Steelers' defense unfazed by noise, believes in potential
Jarvis Jones doesn't care what “outsiders” are saying about the Steelers' defense.
Lawrence Timmons thinks they are good right now.
And Steve McLendon took exception to the thought of the unit still being a ways away from becoming dominant again.
If nothing else was revealed during the first week of Steelers organized team activities, it was that the much-maligned and heavily scrutinized defense that struggled at times for the second straight year isn't lacking confidence.
“No way am I going to say that we have a long way to go,” McLendon said matter-of-factly.
However, consider what has happened to the defense since they last stepped on the field in early January:
• Hall of Fame defensive coordinator Dick LeBeau is in Tennessee, and future Hall of Fame safety Troy Polamalu retired
• Jason Worilds, the sacks leader the past two years, surprisingly called it a career
• Veterans Brett Keisel and Ike Taylor were not asked to return
• Their only significant free agent signing was 37-year-old linebacker James Harrison
• They did nothing to immediately upgrade the back half of the defense
Finishing in the middle of the pack when it comes to yards and points allowed for the third straight year might just be wishful thinking, but not to the Steelers.
“I feel that we have the pieces, and the guys understand where we are trying to go,” McLendon said. “I believe in my teammates, that's what I believe in. I don't believe in what anybody else says. I believe in what my teammates can do. We have a very talented room, and I am excited.”
The Steelers have added a lot of young talent since the “old and slow” days of a few years ago.
The front office used first-round picks on defense in four of the past five years, including last month when they took Bud Dupree with the 22nd overall pick. The Steelers are the only team in the league that can say they have four first-round linebackers on their roster — Dupree, Timmons, Jones and Ryan Shazier.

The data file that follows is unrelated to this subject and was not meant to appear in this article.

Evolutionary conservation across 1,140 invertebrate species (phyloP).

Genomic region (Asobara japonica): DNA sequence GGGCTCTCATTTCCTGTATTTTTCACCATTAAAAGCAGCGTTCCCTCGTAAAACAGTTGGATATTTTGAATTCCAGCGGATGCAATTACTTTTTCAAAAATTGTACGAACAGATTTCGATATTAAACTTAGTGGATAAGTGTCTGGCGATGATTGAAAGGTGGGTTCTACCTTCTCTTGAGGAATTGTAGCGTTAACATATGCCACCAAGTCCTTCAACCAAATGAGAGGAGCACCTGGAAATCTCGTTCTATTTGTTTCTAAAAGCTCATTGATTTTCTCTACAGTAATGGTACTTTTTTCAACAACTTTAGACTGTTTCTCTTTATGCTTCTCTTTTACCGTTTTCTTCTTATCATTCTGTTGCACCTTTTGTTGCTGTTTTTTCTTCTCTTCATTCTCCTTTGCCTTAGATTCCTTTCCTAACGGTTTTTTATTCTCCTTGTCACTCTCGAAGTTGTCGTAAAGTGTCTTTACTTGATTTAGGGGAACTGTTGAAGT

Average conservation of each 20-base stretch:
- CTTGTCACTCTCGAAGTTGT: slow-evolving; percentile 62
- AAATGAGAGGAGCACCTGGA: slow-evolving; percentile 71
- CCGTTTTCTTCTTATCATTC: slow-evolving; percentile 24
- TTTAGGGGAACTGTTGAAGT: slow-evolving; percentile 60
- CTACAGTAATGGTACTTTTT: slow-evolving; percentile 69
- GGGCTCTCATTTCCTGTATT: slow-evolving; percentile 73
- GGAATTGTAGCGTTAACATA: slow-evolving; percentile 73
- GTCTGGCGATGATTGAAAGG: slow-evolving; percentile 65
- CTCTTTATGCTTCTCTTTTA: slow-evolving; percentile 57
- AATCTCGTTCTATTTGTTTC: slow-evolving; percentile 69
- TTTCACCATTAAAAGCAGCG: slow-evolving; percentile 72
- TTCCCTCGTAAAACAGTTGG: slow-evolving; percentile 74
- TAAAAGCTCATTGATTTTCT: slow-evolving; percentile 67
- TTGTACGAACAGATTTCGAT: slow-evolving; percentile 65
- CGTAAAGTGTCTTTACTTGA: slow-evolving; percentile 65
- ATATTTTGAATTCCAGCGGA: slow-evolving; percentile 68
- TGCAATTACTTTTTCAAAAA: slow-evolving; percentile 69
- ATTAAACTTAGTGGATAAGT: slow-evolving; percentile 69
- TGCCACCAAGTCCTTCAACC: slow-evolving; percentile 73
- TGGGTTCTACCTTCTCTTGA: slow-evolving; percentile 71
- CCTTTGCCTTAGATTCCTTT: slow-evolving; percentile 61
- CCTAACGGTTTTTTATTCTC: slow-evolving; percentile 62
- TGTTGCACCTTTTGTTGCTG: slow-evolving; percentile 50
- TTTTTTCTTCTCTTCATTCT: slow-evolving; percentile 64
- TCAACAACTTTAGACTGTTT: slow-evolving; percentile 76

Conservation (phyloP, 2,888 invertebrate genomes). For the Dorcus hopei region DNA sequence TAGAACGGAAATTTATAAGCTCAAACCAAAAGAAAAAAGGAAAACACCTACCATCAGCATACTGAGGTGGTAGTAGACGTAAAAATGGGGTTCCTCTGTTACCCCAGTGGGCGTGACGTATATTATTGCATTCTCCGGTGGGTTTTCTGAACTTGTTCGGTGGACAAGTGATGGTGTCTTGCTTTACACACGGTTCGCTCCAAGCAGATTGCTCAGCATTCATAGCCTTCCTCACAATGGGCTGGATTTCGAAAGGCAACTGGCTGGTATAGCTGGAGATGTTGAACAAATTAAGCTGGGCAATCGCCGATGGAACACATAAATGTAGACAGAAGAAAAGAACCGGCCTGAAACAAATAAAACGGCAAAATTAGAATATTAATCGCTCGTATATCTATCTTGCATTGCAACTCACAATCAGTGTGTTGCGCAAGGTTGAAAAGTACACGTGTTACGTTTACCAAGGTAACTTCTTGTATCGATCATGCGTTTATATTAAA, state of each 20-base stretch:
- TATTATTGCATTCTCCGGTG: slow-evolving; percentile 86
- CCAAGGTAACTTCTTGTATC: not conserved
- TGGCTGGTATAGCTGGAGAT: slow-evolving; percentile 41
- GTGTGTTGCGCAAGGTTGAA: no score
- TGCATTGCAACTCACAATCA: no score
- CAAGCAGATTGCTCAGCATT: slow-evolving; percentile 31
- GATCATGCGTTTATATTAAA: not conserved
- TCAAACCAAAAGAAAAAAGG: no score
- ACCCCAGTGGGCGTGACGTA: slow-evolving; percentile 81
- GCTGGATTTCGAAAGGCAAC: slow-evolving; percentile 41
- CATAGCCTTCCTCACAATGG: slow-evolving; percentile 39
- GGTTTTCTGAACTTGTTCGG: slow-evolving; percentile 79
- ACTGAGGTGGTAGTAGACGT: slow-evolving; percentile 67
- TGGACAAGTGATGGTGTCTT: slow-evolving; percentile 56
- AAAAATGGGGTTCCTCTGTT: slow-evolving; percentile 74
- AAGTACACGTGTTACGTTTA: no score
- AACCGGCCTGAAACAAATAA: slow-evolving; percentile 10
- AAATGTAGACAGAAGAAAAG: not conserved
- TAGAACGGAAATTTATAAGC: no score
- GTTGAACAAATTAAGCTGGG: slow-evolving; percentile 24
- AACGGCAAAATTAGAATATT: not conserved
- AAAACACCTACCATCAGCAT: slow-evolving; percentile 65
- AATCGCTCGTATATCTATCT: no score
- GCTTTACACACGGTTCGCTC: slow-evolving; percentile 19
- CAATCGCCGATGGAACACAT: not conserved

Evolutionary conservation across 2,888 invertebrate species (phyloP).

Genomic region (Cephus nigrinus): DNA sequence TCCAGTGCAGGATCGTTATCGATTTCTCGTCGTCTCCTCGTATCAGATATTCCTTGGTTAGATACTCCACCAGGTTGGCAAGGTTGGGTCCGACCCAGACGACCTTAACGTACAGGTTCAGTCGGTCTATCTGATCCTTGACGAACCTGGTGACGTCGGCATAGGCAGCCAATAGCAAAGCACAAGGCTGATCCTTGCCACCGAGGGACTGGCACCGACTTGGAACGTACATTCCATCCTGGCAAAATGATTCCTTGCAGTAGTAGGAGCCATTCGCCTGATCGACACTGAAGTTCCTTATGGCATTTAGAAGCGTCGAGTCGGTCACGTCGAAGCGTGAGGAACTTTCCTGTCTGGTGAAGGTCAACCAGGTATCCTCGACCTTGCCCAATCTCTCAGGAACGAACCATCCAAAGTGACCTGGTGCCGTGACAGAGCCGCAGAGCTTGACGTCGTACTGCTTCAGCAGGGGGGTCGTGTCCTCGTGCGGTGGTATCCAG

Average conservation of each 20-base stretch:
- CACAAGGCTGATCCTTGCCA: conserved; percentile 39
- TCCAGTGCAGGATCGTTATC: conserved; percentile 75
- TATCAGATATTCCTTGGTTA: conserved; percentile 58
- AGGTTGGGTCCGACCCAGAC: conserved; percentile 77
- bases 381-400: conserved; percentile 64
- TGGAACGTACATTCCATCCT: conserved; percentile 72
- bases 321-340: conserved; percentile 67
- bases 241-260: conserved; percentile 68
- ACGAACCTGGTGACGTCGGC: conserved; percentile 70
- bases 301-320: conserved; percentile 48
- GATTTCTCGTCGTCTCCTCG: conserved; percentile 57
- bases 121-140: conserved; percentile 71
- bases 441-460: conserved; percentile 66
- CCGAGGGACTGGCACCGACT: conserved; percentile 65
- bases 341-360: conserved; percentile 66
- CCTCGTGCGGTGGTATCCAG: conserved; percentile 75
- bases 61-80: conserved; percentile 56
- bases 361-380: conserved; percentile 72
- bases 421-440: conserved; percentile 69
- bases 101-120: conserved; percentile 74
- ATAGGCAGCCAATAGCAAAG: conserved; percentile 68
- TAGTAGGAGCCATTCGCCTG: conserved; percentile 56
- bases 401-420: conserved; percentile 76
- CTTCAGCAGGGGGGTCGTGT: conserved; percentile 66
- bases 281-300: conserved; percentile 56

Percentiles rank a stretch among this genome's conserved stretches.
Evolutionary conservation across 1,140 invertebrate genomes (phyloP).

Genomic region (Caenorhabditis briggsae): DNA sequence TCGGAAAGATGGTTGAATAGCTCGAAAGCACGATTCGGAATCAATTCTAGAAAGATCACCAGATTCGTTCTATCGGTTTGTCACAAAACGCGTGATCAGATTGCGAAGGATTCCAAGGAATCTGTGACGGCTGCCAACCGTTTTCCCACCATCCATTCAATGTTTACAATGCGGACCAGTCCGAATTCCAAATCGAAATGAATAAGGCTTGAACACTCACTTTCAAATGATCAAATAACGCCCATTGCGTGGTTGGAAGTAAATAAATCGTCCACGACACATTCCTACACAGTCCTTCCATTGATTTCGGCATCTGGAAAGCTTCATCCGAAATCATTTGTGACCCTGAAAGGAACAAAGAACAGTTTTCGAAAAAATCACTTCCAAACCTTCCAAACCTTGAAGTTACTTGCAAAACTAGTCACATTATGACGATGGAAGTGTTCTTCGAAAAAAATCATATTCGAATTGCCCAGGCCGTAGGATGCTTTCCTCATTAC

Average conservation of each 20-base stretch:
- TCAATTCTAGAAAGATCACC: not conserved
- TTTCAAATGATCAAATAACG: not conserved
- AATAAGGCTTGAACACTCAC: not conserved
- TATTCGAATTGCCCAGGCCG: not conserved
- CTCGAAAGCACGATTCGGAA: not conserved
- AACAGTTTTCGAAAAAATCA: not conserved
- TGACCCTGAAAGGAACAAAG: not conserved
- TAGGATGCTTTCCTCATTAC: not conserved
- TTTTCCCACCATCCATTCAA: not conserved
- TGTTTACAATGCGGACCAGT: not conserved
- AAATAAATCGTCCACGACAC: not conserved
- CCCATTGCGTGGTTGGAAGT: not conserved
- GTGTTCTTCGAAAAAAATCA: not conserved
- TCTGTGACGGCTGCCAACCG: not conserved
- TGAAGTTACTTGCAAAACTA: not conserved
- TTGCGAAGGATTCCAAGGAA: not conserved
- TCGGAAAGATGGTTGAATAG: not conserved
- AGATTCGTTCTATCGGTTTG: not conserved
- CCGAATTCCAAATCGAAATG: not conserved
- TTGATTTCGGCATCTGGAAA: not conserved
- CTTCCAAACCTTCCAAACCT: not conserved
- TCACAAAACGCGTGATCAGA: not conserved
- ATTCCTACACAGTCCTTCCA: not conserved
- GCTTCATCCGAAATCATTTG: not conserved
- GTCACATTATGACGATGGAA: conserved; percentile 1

Talent isn't an issue.
“We are NFL players,” Timmons said. “You have the best players in the world. The athletes aren't the question. It is if we can play together. Potential doesn't mean anything if you don't work toward it.”
The Steelers had their share of good moments last year, but the bad outweighed the good more often than not.
The Steelers defense allowed fewer than 300 yards only three times but lost two of those games. They gave up 400 yards passing to Andrew Luck but held four of their final five opponents to fewer than 100 yards rushing.
And for the second consecutive year, the Steelers finished in the bottom third of the NFL in sacks with 33, their fewest in 26 years.
“We really take pride in our defense around here,” Timmons said. “I think we are a pretty good unit. We have a new unit with a lot of young guys, and we are just trying to get that cohesion of playing together. We have to do the little things to that, and that starts with building a foundation.”
Players insist new defensive coordinator Keith Butler isn't going to dramatically change the defense rather than just put his personal touch on it. Butler could try to find a way to force more turnovers and pressure the quarterback, something the Steelers didn't do well the past couple of seasons.
“At the end of the day, we are just out here working and don't care what anybody says,” Jones said. “We are putting the work in and it's going to show when the season comes. All the talk going on outside our facility really doesn't bother us.”